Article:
BLTC Press Titles

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The Count of Monte Cristo

Alexandre Dumas

Paradoxes of the Highest Science

Eliphas Levi

Letters on the Aesthetical Education of Man

Friedrich Schiller

The Art of Worldly Wisdom

Baltasar Gracian

Helon's pilgrimage to Jerusalem

by Gerhard Friedrich Abraham Strauss


They had arranged their journey so well, that, by joining a Tyrian caravan from Pelusium to Gaza, they would be able to arrive in Judea time enough to accompany the pilgrims from Hebron on their way to Jerusalem. From Alexandria to Pelusium their road lay through Egypt, and they might venture to make it alone.

Alexandria lies upon a tongue of land, between the Mediterranean sea on the north, and the lake Mareotis on the south. Their journey at first lay between these two, affording them views first of one and then of the- other. The shore of the lake was covered with palm trees and papyrus, canals united it with the Nile, and splendid buildings rose on every side of it. Helon, in spite of his longing for the Holy Land, was compelled to confess, that Alexander had chosen a spot to bear his name, not only preeminently convenient for trade, but delightfully situated.

The places through which they passed, being well known to both our travellers, offered nothing to divert the course of their thoughts. They halted one day, because it was the sabbath, on which the law did not permit them to travel more than a thousand paces. The whole journey lasted nine days, in the course of which they ferried over several branches of the Nile, crossing both the great and the little Delta. They passed through Naucratis, celebrated for several centuries past, as the first emporium of Grecian commerce with Egypt; Sais, with its temple of Neitha ; Busiris, with the ruins of the largest temple of Isis in Egypt; and Tanis, anciently the royal residence. This land of wonders, however, had little other effect upon Helon, than to make him often repeat—

Blessed is the man who puts his confidence in thee,
And thinks of the way to Jerusalem .'

His uncle sometimes smiled at him, and observed that it was well that they had left the elder behind at Alexandria. For the rest but little conversation passed. Elisama was wearied by the journey, and Helon and Sallu were silent, or repeated passages from the Psalms.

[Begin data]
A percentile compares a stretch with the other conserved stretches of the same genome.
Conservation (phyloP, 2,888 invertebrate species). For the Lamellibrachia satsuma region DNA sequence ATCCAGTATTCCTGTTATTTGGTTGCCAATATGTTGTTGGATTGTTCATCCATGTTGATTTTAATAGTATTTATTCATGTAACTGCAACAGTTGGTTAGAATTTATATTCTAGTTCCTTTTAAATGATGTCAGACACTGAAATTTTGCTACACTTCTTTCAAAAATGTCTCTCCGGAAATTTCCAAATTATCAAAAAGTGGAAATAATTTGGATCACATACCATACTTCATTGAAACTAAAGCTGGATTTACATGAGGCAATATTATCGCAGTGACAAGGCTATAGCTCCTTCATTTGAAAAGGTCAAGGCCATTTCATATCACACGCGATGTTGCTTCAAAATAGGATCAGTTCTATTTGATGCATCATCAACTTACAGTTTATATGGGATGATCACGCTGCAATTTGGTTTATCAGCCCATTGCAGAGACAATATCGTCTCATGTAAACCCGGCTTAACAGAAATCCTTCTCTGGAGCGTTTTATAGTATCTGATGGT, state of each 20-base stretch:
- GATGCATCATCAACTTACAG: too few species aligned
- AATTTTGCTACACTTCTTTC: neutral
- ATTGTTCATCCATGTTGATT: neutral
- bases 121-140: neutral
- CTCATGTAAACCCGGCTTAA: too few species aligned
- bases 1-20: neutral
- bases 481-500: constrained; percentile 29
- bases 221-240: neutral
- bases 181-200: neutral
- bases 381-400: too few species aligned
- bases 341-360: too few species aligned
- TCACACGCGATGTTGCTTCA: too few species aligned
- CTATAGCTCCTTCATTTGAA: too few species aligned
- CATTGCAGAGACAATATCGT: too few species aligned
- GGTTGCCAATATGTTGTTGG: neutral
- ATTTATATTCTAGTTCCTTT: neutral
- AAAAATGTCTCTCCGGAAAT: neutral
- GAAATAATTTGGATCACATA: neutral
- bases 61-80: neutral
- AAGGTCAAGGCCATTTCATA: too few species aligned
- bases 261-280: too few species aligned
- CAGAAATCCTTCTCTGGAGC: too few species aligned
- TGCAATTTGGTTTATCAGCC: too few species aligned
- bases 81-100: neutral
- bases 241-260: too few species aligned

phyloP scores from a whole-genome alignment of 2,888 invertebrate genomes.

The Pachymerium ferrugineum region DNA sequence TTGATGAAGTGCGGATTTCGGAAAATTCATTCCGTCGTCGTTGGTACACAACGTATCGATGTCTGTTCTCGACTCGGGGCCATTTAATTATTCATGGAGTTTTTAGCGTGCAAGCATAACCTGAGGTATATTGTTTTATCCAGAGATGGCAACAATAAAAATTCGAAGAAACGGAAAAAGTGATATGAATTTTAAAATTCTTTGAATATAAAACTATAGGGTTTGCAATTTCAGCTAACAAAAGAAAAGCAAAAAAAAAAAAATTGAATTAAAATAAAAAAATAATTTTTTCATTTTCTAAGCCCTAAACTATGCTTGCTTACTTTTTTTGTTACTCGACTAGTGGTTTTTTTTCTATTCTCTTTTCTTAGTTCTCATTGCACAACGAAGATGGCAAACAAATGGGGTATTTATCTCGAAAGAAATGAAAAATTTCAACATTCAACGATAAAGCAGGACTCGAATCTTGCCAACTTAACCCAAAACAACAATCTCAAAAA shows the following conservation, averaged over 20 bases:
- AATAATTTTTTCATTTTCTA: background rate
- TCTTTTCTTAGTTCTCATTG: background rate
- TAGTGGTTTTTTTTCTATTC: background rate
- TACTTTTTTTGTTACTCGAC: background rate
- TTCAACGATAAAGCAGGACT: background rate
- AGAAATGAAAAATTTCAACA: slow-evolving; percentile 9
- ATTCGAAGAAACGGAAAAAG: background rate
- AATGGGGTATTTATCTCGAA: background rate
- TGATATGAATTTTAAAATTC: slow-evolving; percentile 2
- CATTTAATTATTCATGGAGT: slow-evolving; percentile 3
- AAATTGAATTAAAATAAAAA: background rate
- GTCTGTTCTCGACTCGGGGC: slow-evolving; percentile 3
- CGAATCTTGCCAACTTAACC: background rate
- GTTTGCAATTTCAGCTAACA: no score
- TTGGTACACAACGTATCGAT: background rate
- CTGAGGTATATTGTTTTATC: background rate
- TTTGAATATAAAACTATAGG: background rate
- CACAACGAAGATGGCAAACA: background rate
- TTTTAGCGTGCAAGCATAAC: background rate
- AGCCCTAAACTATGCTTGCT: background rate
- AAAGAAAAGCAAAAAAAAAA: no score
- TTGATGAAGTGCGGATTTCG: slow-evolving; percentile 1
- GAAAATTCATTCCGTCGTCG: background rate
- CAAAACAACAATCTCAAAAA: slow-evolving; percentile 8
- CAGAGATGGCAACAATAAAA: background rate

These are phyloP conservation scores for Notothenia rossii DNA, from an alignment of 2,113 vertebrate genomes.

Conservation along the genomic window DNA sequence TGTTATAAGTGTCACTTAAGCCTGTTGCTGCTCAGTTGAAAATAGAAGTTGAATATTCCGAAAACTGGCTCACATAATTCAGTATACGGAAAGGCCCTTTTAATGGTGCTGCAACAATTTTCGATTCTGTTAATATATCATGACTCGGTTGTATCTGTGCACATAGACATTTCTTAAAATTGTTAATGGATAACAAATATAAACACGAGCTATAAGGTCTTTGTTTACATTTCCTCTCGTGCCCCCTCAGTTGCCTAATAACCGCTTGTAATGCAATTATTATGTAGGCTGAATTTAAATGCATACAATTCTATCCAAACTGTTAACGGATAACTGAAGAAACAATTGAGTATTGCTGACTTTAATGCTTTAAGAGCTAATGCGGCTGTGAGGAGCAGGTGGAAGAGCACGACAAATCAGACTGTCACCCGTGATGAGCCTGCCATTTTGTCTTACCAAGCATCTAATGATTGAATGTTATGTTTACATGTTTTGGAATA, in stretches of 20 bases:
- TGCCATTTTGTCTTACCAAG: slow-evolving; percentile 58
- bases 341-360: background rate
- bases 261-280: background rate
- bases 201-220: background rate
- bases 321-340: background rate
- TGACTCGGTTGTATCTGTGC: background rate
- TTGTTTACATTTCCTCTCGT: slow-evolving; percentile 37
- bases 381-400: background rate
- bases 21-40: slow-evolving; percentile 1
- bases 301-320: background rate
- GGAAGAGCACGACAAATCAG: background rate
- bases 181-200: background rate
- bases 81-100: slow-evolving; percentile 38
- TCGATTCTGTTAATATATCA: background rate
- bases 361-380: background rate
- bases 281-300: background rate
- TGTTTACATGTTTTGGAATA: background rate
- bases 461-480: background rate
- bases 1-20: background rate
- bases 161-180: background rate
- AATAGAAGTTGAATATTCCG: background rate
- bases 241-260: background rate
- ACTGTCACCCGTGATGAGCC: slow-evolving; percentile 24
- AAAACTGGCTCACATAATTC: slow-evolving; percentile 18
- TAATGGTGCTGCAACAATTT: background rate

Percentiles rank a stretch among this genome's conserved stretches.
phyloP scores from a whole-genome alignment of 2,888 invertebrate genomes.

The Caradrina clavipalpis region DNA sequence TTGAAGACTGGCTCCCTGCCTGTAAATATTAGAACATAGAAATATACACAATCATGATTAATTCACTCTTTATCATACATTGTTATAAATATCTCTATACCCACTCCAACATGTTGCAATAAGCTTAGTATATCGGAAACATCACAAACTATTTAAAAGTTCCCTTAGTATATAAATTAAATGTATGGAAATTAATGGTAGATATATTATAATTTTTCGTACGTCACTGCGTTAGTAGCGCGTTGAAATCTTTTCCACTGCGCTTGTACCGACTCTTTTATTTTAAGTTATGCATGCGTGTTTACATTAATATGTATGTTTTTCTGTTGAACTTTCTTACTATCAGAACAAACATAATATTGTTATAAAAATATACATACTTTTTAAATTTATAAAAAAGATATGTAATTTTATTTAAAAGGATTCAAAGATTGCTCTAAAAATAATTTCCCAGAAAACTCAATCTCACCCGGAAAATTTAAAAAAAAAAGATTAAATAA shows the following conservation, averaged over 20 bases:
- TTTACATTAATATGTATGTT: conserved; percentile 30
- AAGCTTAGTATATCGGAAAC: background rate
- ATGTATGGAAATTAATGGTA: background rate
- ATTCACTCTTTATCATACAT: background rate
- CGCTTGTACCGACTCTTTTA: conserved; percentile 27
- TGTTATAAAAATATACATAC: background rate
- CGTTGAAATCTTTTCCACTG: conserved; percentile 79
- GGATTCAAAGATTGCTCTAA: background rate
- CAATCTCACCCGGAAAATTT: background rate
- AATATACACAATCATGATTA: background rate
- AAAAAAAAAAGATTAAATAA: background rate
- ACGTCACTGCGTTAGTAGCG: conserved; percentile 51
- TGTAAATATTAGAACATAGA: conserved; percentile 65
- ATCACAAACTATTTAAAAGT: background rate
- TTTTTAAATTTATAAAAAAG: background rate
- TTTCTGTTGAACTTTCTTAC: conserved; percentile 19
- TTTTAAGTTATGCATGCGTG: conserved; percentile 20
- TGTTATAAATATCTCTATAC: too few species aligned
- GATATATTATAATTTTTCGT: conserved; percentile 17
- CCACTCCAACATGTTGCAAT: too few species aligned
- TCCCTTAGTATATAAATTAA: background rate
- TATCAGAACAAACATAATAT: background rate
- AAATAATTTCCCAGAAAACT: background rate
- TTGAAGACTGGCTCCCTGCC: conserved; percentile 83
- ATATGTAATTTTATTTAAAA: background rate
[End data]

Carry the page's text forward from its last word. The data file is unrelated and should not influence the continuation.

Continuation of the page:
At length they came in sight of Pelusium, where they were to meet the Phoenician caravan; and Helon rejoiced that he should leave the country of the grave and gloomy Egyptians, to penetrate into the desert that conducted him to the land of his forefathers.

As they made a circuit round the city, they saw outside one of the gates a promiscuous assemblage of men, goods, camels, and horses. The neighing of the Egyptian and Arabian steeds pierced through the hoarser cry of the camels. Egyptians, Phoenicians, Syrians, Romans, and swarthy Ethiopians, were hurrying in every direction, between the piled up heaps of merchandise; Greek, Aramaic, and Latin, were blended in one confused murmur. The main part of the caravan consisted of Phoenicians from Tyre, who, according to the custom which then prevailed, had carried wine in earthen jars to Egypt, where little wine was produced. They had gone through Alexandria to Memphis, and as they passed, Elisama had agreed with them to be conducted from Pelusium to Gaza. They had just arrived from Memphis, and this was the rendezvous for all who wished to accompany them in their journey through the desert. They had purchased, to carry back with them, horses, cotton and embroidered cloths, and the fine and costly linen of Egypt. The leader of the caravan, busied with a variety of cares, briefly saluted Elisama and Helon, and informed them that he should depart on the following morning at daybreak, and that the camels should be arranged four and four. Half the inhabitants of Pelusium had come out, to traffic or to gaze, and the tumult and bustle were indescribable. While Elisama and Helon endeavoured to find themselves a suitable lodging-place for the night, in the marshy land around this city, which borders on the vast sandy desert of Arabia, and Sallu was following them with the slaves, a well-known voice exclaimed, "Welcome Elisama and Helon! Are ye also for Tyre?" It was Myron, the young and handsome Greek from Alexandria, Helon's early friend, who had introduced him to the knowledge of Platonism, and studied Plato with him in the Museum. Since his return to the law, Helon had purposely avoided him, and would willingly not have encountered him here, just as he was entering en his journey to Jerusalem. Myron was going to Damascus, and meant to accompany the caravan to Tyre; and although they told him that their intention was only to go as far as Gaza, this did not prevent his offering to join company with them to that place; and he made his proposal with so much of Greek urbanity, that they knew not how to refuse. The pleasure of their society, he said, would save him from dying of tedium; which, if he kept company any longer with the Phoenicians, who could talk of nothing but their merchandise, threatened to be more fatal than thirst to him in crossing the desert. "Your oriental gravity," said he, " will be enlivened by my Grecian levity, and together we shall form the most agreeable party in the whole caravan." He took the hand of Elisama with a smile, and the bargain was concluded.

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